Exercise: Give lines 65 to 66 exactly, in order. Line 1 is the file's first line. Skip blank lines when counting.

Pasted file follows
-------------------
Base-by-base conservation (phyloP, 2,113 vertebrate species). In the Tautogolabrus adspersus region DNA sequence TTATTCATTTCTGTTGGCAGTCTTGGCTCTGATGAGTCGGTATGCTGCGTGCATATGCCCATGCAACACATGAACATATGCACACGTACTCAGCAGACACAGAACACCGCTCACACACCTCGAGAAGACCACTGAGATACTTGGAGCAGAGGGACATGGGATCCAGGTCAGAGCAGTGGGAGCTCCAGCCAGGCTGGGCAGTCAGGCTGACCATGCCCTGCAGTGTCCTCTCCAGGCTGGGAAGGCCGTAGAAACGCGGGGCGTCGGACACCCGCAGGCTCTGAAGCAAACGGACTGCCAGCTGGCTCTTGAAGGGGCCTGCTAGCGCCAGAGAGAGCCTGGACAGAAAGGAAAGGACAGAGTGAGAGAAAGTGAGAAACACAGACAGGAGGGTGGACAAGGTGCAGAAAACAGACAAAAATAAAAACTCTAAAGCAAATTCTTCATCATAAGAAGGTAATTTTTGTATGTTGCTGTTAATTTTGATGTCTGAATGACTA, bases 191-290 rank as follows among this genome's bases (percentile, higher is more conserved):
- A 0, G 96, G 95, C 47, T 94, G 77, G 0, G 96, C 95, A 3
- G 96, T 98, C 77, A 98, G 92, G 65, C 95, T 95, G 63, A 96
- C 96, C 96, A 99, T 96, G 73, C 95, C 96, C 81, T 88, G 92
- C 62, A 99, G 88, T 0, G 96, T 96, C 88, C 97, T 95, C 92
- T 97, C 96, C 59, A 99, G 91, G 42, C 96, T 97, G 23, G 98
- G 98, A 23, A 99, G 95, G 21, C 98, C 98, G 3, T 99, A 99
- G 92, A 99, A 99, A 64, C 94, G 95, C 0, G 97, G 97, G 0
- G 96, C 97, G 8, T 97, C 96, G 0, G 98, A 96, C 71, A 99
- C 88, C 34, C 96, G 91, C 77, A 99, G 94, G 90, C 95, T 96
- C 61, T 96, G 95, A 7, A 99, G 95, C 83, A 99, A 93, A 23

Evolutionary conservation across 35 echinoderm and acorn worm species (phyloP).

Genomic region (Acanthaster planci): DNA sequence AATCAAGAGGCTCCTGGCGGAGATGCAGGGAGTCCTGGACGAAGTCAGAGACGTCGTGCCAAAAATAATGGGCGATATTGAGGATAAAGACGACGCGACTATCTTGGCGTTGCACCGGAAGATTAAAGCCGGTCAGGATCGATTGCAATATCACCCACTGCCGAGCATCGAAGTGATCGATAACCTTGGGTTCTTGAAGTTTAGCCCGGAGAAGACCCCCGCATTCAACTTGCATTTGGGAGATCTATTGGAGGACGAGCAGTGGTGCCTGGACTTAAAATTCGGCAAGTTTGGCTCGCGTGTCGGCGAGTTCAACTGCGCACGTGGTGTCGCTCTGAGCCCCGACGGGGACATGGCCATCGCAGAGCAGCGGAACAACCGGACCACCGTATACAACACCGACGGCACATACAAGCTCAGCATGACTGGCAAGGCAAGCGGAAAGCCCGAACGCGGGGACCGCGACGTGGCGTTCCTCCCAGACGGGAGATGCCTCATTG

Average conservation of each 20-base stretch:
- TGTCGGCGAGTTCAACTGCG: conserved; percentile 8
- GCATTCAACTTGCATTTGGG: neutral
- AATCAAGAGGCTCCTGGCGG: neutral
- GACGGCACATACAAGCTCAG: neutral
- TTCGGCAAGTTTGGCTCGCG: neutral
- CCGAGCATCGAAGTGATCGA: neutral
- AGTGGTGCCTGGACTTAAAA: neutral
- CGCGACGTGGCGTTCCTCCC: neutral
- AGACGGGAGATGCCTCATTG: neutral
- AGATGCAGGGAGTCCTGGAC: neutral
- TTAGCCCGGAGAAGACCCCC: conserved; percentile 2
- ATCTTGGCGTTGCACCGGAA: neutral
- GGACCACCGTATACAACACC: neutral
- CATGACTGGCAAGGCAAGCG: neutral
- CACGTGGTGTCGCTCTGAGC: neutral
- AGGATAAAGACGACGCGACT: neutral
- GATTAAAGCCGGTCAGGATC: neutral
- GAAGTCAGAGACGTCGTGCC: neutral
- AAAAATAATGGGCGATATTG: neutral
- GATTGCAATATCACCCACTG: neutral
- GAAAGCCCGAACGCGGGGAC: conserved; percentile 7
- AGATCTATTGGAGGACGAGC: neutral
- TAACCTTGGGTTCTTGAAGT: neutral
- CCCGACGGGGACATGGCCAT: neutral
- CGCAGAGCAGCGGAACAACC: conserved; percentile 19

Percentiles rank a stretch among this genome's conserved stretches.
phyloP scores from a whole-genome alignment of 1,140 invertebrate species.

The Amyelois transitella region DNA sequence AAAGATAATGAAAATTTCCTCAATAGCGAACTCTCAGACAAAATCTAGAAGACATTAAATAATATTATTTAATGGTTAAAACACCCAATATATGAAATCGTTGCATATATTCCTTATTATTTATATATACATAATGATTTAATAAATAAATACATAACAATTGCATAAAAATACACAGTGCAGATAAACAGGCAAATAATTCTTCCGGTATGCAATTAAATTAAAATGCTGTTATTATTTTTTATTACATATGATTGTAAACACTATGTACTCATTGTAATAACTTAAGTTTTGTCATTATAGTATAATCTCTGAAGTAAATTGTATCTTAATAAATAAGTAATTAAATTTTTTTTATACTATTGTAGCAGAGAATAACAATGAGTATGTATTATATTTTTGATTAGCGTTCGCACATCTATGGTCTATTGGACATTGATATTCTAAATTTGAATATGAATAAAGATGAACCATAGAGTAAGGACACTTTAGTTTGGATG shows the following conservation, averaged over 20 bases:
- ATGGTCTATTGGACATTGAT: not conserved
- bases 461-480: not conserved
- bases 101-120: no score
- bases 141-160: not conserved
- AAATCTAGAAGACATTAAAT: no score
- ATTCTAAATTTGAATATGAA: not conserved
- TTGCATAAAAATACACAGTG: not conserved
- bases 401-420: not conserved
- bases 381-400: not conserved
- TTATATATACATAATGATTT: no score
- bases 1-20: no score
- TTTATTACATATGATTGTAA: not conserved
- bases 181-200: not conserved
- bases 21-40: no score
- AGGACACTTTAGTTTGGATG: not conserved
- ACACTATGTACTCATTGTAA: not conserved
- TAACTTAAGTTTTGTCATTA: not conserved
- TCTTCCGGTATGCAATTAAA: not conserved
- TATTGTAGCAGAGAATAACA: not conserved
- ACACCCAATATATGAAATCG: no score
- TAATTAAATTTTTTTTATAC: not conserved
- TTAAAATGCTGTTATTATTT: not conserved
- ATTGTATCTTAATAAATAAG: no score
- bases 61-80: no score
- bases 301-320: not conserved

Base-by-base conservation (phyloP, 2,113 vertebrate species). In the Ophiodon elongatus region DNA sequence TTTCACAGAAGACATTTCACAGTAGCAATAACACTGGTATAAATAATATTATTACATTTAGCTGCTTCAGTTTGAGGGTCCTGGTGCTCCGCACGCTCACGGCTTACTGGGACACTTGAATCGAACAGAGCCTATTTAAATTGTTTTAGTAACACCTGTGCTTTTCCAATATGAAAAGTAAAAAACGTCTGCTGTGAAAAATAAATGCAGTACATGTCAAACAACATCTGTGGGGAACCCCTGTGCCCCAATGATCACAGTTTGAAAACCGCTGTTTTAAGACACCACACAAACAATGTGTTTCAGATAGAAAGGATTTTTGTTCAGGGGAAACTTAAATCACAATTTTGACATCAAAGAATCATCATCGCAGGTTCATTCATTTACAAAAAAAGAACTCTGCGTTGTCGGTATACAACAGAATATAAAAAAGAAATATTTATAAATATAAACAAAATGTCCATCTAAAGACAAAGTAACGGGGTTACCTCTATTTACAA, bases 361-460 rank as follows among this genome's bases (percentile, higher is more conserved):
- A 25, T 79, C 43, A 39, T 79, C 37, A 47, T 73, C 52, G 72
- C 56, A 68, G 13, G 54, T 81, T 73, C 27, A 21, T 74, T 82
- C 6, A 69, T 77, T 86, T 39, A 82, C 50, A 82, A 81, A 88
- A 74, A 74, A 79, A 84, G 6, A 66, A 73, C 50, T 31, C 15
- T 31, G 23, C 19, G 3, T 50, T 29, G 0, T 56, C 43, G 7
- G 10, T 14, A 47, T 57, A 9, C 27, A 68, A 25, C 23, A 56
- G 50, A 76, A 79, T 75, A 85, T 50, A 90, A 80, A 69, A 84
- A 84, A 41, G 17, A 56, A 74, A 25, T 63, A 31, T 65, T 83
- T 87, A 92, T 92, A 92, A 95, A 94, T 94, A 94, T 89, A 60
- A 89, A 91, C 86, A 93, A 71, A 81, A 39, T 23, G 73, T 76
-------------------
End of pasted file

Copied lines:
- ATTGTATCTTAATAAATAAG: no score
- bases 61-80: no score